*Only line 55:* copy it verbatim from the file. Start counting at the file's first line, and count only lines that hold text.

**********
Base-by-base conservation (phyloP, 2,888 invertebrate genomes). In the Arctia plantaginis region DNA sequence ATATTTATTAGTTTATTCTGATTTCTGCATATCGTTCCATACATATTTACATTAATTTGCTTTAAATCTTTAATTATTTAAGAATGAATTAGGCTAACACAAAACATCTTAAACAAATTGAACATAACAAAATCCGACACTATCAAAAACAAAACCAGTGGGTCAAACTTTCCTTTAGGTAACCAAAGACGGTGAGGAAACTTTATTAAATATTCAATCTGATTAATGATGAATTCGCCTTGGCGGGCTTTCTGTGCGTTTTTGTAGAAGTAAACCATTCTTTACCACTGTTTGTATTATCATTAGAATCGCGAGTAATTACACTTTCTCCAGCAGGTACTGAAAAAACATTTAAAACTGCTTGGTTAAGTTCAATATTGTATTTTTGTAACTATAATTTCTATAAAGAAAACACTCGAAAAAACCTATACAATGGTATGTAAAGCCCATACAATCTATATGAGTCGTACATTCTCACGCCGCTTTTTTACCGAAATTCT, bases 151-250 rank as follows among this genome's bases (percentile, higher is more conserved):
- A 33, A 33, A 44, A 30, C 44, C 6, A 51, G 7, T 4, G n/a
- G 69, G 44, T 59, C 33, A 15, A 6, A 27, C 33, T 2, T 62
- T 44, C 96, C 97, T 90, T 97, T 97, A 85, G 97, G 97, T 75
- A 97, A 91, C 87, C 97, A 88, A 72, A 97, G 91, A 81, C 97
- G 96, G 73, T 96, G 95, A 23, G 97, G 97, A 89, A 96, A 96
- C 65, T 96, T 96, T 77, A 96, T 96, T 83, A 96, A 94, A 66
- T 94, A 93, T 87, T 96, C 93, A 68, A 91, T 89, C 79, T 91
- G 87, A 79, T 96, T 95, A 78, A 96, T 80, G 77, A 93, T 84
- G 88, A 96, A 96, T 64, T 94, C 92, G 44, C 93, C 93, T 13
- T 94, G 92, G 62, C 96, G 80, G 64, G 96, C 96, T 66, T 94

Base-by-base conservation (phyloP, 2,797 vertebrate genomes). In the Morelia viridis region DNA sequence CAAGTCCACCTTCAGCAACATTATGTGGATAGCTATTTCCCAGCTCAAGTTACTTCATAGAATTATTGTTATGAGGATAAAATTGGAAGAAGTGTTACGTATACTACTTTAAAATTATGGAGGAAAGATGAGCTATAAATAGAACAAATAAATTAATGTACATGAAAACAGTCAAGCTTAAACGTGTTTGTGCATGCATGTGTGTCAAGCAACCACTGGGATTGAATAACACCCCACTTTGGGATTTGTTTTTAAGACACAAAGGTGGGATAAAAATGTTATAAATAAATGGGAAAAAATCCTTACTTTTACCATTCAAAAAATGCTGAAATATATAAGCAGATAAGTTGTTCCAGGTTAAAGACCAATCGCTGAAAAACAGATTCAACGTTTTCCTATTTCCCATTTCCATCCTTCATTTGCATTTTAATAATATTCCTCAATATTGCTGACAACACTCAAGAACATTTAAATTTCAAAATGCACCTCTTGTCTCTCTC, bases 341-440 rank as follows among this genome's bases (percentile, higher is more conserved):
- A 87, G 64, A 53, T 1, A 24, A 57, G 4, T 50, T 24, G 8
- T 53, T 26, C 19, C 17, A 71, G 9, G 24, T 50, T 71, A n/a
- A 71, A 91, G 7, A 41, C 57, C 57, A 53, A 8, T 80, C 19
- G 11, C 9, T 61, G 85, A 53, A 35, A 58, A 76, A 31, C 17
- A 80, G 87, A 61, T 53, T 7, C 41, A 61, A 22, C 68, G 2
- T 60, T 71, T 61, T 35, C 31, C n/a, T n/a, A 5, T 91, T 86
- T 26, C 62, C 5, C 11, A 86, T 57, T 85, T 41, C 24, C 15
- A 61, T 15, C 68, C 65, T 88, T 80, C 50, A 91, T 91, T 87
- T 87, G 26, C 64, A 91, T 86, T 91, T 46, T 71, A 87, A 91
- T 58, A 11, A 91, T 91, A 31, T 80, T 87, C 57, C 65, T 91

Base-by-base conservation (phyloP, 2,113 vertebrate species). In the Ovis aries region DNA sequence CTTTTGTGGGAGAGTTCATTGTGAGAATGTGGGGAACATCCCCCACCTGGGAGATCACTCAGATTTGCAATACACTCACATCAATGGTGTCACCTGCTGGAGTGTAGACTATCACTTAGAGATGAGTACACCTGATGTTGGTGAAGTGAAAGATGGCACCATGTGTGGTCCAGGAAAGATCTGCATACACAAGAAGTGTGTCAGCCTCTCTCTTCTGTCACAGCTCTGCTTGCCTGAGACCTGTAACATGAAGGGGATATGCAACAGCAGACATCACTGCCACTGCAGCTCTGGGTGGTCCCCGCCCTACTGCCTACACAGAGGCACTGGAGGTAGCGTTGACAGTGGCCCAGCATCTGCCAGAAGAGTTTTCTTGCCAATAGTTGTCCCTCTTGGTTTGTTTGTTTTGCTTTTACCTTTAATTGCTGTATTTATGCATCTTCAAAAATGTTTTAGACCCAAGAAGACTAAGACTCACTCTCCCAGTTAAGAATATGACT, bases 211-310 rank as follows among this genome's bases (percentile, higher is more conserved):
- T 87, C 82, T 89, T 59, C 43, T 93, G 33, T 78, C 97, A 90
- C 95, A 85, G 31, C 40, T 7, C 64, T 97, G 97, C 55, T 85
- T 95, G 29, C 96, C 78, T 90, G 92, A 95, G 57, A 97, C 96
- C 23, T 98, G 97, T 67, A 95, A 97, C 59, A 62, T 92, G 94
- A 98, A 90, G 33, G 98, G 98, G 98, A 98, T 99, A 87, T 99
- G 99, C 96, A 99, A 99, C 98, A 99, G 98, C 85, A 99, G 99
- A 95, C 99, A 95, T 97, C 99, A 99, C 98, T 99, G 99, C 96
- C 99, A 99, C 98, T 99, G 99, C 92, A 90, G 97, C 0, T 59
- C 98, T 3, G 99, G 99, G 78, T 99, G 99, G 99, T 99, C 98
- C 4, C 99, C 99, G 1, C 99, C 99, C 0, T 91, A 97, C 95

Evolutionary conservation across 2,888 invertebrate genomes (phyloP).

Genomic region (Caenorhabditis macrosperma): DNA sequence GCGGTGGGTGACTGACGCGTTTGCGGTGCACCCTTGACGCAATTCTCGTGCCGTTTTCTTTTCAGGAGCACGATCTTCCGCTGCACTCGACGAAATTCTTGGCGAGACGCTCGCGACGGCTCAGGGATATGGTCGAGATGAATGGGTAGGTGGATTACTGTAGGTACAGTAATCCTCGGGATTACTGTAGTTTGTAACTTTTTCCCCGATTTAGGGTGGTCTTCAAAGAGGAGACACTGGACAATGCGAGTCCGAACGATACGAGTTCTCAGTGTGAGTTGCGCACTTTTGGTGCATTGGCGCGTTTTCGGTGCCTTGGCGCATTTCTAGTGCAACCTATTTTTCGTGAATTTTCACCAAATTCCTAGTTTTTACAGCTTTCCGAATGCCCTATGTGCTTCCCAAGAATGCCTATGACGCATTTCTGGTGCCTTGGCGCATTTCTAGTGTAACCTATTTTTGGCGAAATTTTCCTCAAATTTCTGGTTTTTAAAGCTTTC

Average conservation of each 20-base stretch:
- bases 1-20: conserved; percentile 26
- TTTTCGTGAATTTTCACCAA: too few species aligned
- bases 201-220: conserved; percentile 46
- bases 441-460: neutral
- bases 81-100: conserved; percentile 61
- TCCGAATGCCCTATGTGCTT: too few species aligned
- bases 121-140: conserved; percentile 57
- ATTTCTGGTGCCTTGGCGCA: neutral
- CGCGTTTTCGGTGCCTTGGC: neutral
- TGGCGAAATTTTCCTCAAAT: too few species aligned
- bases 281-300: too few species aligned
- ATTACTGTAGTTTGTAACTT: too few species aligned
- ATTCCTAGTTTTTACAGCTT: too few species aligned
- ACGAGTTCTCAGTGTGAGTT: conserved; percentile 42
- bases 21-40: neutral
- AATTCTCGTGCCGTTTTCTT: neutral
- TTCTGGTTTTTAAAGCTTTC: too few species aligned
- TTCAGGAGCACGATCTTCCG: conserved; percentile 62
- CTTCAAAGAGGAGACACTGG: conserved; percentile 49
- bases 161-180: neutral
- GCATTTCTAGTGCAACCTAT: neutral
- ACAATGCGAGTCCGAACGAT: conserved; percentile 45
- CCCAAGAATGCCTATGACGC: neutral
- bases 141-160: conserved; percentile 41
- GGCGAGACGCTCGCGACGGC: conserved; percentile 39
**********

- CTTCAAAGAGGAGACACTGG: conserved; percentile 49